It’s a New World Out There!
In just the past five years, the world of work has changed as well as the clothing we wear for it! What was once considered “Business Casual” is simply business as usual. The high-tech industry, according to Google, Apple and Facebook, has transformed the image of what an executive looks like or what anyone wears to work. In the past, business attire was a suit; however, that no longer represents all professionals or the average work environment.
In my former book, Your Executive Image, the suit was the principal form of nonverbal communication for the workplace. When I was promoting it back in the early 90s, some people would say, “. . . but I don’t wear a suit!” And that’s true, particularly now. Today, there are a lot of jobs and careers that don’t require a suit but the need to look professional is paramount.
Moreover, in many occupations, going to work without a jacket, in jeans, or wearing other formerly “casual” clothing is now considered appropriate. When I look through the pages of catalogs from which I once purchased suits, these items are no longer part of the retailer’s merchandise mix. Things have indeed changed, but neither for better or worse.
Bottom line: Realize that dressing for work is just that, dressing appropriately. Coming to work looking like Hollywood’s latest red carpet fashion stroll, the cover of GQ, or the sexy housewives of Orange County doesn’t work for business either. These are not definitions of business attire. Work apparel is still conservative, since building a bridge and functioning easily with different people on a daily basis is a must. We just have more options than formal or informal or suits and business casual.
Why the Change?
Among the reasons that the suit has not remained the prevailing code of dress for the workplace is economics. The cost of living has risen and buying a suit can be very expensive. The last global recession really impacted individuals’ ability to maintain a roof over their heads and food for their family. Employers have become sensitive to this issue and have relaxed their dress policies to accommodate this new reality.
Another reason is the diversity in the workplace. We are fortunate to have a multitude of ethnicities living in the US as well as throughout the world. And in this environment, each person brings their own style of dress to the workplace – whether for religious or other cultural reasons. In addition to that is the influence of pop culture. Actors, designers, singers and artists of all types are bringing their own take on what constitutes dressing up for events such as TV interviews or even the Oscars!
Another reason why the suit is not the mainstay for work is the influence of women in the workplace. Women have long established themselves at work, and wearing a navy or black suit that mimics menswear is not advantageous for them today. Amazing, but it only took a court case for women to be allowed to wear pants to work!
Additionally, baby boomers, who make up the largest market segment globally, are aging, and with that comes the need for more comfortable clothing suitable for work. The members of this segment have established themselves in their profession and they can now take it a little bit easier. Lycra-blended fabrics, softer materials, and less structured apparel with more ease have replaced structure and confinement found in traditional work apparel. The baby boomers were the generation that vowed to always wear jeans, and so, with the introduction of a fine denim weave suitable for trousers, we now have the ability to go back to wearing our “jeans” even to work!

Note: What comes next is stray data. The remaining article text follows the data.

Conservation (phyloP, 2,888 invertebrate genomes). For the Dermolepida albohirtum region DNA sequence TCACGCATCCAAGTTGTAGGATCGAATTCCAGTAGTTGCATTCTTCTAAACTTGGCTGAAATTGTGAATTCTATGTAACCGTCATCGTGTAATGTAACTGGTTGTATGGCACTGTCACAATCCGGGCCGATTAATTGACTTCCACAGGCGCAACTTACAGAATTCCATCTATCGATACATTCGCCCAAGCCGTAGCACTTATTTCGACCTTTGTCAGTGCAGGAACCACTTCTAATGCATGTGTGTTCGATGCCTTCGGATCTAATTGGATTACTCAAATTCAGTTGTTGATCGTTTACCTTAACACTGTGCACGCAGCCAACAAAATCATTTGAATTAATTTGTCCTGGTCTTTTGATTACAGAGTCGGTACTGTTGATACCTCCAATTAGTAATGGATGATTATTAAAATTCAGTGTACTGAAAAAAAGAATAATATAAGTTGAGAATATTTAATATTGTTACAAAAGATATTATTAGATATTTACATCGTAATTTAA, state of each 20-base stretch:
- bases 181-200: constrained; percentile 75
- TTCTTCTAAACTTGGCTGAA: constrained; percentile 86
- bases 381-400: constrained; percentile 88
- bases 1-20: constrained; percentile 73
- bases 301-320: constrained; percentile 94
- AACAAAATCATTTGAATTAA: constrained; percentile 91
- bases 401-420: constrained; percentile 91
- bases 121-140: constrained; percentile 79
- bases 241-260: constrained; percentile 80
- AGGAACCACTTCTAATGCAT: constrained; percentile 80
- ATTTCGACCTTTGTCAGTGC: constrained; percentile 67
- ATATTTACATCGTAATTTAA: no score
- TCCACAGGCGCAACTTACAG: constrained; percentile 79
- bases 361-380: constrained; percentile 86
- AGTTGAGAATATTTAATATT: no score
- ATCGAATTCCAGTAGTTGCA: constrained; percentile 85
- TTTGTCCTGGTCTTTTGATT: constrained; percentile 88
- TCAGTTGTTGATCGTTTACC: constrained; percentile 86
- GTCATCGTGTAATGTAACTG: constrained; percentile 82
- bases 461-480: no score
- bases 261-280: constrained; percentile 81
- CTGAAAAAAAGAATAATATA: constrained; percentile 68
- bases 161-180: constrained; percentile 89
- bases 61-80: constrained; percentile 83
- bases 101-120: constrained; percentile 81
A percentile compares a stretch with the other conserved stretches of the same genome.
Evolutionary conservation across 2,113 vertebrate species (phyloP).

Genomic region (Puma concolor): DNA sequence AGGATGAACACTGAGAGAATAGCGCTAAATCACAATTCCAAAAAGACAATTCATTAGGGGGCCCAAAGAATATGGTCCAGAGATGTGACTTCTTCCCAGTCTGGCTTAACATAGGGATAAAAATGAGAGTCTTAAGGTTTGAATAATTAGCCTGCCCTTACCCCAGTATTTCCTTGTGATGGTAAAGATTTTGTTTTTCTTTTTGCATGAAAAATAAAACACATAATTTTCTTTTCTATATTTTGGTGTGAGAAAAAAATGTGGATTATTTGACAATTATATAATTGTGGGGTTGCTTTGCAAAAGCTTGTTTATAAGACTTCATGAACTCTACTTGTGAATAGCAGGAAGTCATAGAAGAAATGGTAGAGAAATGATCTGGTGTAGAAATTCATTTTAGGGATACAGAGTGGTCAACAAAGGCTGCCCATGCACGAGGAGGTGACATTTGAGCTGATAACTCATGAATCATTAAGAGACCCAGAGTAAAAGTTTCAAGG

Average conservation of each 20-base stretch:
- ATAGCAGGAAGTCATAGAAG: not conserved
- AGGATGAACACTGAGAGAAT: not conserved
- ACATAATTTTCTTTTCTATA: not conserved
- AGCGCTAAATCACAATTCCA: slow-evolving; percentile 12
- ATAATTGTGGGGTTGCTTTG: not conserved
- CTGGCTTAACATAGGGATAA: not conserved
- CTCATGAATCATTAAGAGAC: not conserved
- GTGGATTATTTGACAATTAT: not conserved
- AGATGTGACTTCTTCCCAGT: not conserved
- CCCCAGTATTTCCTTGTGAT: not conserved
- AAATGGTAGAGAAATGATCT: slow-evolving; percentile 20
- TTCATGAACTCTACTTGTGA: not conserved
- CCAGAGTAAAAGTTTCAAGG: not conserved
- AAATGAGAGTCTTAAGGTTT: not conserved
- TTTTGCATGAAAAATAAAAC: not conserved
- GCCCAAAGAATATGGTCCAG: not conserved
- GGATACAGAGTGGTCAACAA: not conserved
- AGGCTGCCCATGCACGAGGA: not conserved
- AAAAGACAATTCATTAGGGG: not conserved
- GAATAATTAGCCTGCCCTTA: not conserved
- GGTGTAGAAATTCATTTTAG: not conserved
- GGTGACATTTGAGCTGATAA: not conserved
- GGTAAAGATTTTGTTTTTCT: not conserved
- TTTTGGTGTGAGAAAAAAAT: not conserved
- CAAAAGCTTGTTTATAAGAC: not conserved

Finally, there is the influence of business casual policies, once initiated to boost employee morale and confined to “Casual Fridays.” This look has now become the mode for every day of the week. As a result, the clothing industry has created lots of options that are considered just as appropriate for work.
No Longer “One Size Fits All”
What you wear to work makes all the difference for you, your workplace, and ultimately your business success. First of all, when you feel good about how you look, you feel better about yourself. At work, you take on a business-like, serious attitude, and with it, you perform better. When you look good, people around you respond in a positive manner. When you take the time to dress appropriately for work, coworkers and customers respond to you as a professional.
In the past, there was just one “uniform,” the suit, that defined a professional. Now there are many that are just as appropriate and “business like.” Earlier, it almost seemed that if you wore a suit then you were “dressed for success.” However, you can now be in jeans and be seen just as serious about your work and success. We have dropped the “one size fits all” model of what constitutes work apparel or a successful business image, and this has opened the door to many more acceptable options.
Yes, today you have many choices available besides the suit, depending on your corporate culture, where you live, and what you do. In fact, what we wear to work is a continuum of possibilities that may change, depending on the various needs of your business, the seasons of the year, and who you’re meeting. It is no longer an “either or” situation; it’s a range of choices for the workplace that work for you and works for business.